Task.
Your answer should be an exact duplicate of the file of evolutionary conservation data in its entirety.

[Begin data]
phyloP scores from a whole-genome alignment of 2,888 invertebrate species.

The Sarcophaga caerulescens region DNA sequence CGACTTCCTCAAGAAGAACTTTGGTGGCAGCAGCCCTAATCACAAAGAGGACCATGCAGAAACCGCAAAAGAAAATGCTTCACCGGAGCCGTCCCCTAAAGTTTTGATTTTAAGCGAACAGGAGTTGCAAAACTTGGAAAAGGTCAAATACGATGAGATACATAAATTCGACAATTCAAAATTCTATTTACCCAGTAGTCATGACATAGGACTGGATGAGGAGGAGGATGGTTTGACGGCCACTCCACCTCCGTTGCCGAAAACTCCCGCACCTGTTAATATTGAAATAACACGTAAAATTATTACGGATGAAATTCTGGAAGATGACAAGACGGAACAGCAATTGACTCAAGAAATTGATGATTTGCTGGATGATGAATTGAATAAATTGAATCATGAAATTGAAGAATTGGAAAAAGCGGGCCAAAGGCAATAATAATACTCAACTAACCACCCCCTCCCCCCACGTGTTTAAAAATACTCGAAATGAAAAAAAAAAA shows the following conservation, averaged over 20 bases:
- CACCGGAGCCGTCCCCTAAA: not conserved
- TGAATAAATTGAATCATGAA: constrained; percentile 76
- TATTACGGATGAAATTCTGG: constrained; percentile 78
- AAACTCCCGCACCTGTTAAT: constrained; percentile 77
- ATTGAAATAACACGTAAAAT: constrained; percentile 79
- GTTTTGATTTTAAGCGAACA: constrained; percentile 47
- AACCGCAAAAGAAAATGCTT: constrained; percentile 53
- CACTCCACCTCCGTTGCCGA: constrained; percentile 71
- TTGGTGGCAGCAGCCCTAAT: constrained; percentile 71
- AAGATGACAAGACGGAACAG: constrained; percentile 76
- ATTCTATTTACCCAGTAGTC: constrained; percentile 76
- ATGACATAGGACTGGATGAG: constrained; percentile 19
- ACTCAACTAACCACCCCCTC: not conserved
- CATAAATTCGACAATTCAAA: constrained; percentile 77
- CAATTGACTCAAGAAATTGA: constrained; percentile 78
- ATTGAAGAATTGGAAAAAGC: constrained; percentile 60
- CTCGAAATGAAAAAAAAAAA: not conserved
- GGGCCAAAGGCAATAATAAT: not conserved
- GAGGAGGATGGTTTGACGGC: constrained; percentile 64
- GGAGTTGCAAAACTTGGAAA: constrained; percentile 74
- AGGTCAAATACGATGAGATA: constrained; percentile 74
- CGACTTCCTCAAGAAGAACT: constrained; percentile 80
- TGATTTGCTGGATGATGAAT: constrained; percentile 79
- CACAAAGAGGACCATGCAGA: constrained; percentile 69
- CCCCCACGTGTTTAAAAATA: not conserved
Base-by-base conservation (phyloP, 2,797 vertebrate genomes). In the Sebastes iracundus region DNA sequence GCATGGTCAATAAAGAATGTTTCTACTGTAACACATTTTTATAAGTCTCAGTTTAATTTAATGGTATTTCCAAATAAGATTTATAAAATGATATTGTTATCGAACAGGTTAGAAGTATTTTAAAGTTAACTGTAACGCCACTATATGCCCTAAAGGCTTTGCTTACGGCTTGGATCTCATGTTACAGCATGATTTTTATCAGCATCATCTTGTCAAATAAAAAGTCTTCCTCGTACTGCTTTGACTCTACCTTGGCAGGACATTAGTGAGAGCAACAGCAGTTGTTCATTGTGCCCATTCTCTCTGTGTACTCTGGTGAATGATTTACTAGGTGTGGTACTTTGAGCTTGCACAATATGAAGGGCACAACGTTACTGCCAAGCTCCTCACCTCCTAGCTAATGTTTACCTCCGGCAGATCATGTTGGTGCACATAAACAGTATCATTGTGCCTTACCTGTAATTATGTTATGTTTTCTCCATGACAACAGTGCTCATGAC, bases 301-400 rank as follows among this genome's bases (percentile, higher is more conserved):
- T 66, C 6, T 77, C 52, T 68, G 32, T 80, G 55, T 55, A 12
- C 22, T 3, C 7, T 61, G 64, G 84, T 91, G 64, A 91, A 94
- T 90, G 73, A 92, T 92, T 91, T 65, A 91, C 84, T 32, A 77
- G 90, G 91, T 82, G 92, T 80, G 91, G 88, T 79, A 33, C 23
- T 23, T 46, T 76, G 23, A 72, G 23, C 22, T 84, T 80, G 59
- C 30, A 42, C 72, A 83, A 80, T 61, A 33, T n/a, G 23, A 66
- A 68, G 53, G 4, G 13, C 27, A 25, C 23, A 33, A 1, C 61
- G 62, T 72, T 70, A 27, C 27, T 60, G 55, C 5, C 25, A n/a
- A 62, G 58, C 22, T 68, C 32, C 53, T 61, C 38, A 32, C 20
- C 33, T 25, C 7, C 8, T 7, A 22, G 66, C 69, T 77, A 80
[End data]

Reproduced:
phyloP scores from a whole-genome alignment of 2,888 invertebrate species.

The Sarcophaga caerulescens region DNA sequence CGACTTCCTCAAGAAGAACTTTGGTGGCAGCAGCCCTAATCACAAAGAGGACCATGCAGAAACCGCAAAAGAAAATGCTTCACCGGAGCCGTCCCCTAAAGTTTTGATTTTAAGCGAACAGGAGTTGCAAAACTTGGAAAAGGTCAAATACGATGAGATACATAAATTCGACAATTCAAAATTCTATTTACCCAGTAGTCATGACATAGGACTGGATGAGGAGGAGGATGGTTTGACGGCCACTCCACCTCCGTTGCCGAAAACTCCCGCACCTGTTAATATTGAAATAACACGTAAAATTATTACGGATGAAATTCTGGAAGATGACAAGACGGAACAGCAATTGACTCAAGAAATTGATGATTTGCTGGATGATGAATTGAATAAATTGAATCATGAAATTGAAGAATTGGAAAAAGCGGGCCAAAGGCAATAATAATACTCAACTAACCACCCCCTCCCCCCACGTGTTTAAAAATACTCGAAATGAAAAAAAAAAA shows the following conservation, averaged over 20 bases:
- CACCGGAGCCGTCCCCTAAA: not conserved
- TGAATAAATTGAATCATGAA: constrained; percentile 76
- TATTACGGATGAAATTCTGG: constrained; percentile 78
- AAACTCCCGCACCTGTTAAT: constrained; percentile 77
- ATTGAAATAACACGTAAAAT: constrained; percentile 79
- GTTTTGATTTTAAGCGAACA: constrained; percentile 47
- AACCGCAAAAGAAAATGCTT: constrained; percentile 53
- CACTCCACCTCCGTTGCCGA: constrained; percentile 71
- TTGGTGGCAGCAGCCCTAAT: constrained; percentile 71
- AAGATGACAAGACGGAACAG: constrained; percentile 76
- ATTCTATTTACCCAGTAGTC: constrained; percentile 76
- ATGACATAGGACTGGATGAG: constrained; percentile 19
- ACTCAACTAACCACCCCCTC: not conserved
- CATAAATTCGACAATTCAAA: constrained; percentile 77
- CAATTGACTCAAGAAATTGA: constrained; percentile 78
- ATTGAAGAATTGGAAAAAGC: constrained; percentile 60
- CTCGAAATGAAAAAAAAAAA: not conserved
- GGGCCAAAGGCAATAATAAT: not conserved
- GAGGAGGATGGTTTGACGGC: constrained; percentile 64
- GGAGTTGCAAAACTTGGAAA: constrained; percentile 74
- AGGTCAAATACGATGAGATA: constrained; percentile 74
- CGACTTCCTCAAGAAGAACT: constrained; percentile 80
- TGATTTGCTGGATGATGAAT: constrained; percentile 79
- CACAAAGAGGACCATGCAGA: constrained; percentile 69
- CCCCCACGTGTTTAAAAATA: not conserved
Base-by-base conservation (phyloP, 2,797 vertebrate genomes). In the Sebastes iracundus region DNA sequence GCATGGTCAATAAAGAATGTTTCTACTGTAACACATTTTTATAAGTCTCAGTTTAATTTAATGGTATTTCCAAATAAGATTTATAAAATGATATTGTTATCGAACAGGTTAGAAGTATTTTAAAGTTAACTGTAACGCCACTATATGCCCTAAAGGCTTTGCTTACGGCTTGGATCTCATGTTACAGCATGATTTTTATCAGCATCATCTTGTCAAATAAAAAGTCTTCCTCGTACTGCTTTGACTCTACCTTGGCAGGACATTAGTGAGAGCAACAGCAGTTGTTCATTGTGCCCATTCTCTCTGTGTACTCTGGTGAATGATTTACTAGGTGTGGTACTTTGAGCTTGCACAATATGAAGGGCACAACGTTACTGCCAAGCTCCTCACCTCCTAGCTAATGTTTACCTCCGGCAGATCATGTTGGTGCACATAAACAGTATCATTGTGCCTTACCTGTAATTATGTTATGTTTTCTCCATGACAACAGTGCTCATGAC, bases 301-400 rank as follows among this genome's bases (percentile, higher is more conserved):
- T 66, C 6, T 77, C 52, T 68, G 32, T 80, G 55, T 55, A 12
- C 22, T 3, C 7, T 61, G 64, G 84, T 91, G 64, A 91, A 94
- T 90, G 73, A 92, T 92, T 91, T 65, A 91, C 84, T 32, A 77
- G 90, G 91, T 82, G 92, T 80, G 91, G 88, T 79, A 33, C 23
- T 23, T 46, T 76, G 23, A 72, G 23, C 22, T 84, T 80, G 59
- C 30, A 42, C 72, A 83, A 80, T 61, A 33, T n/a, G 23, A 66
- A 68, G 53, G 4, G 13, C 27, A 25, C 23, A 33, A 1, C 61
- G 62, T 72, T 70, A 27, C 27, T 60, G 55, C 5, C 25, A n/a
- A 62, G 58, C 22, T 68, C 32, C 53, T 61, C 38, A 32, C 20
- C 33, T 25, C 7, C 8, T 7, A 22, G 66, C 69, T 77, A 80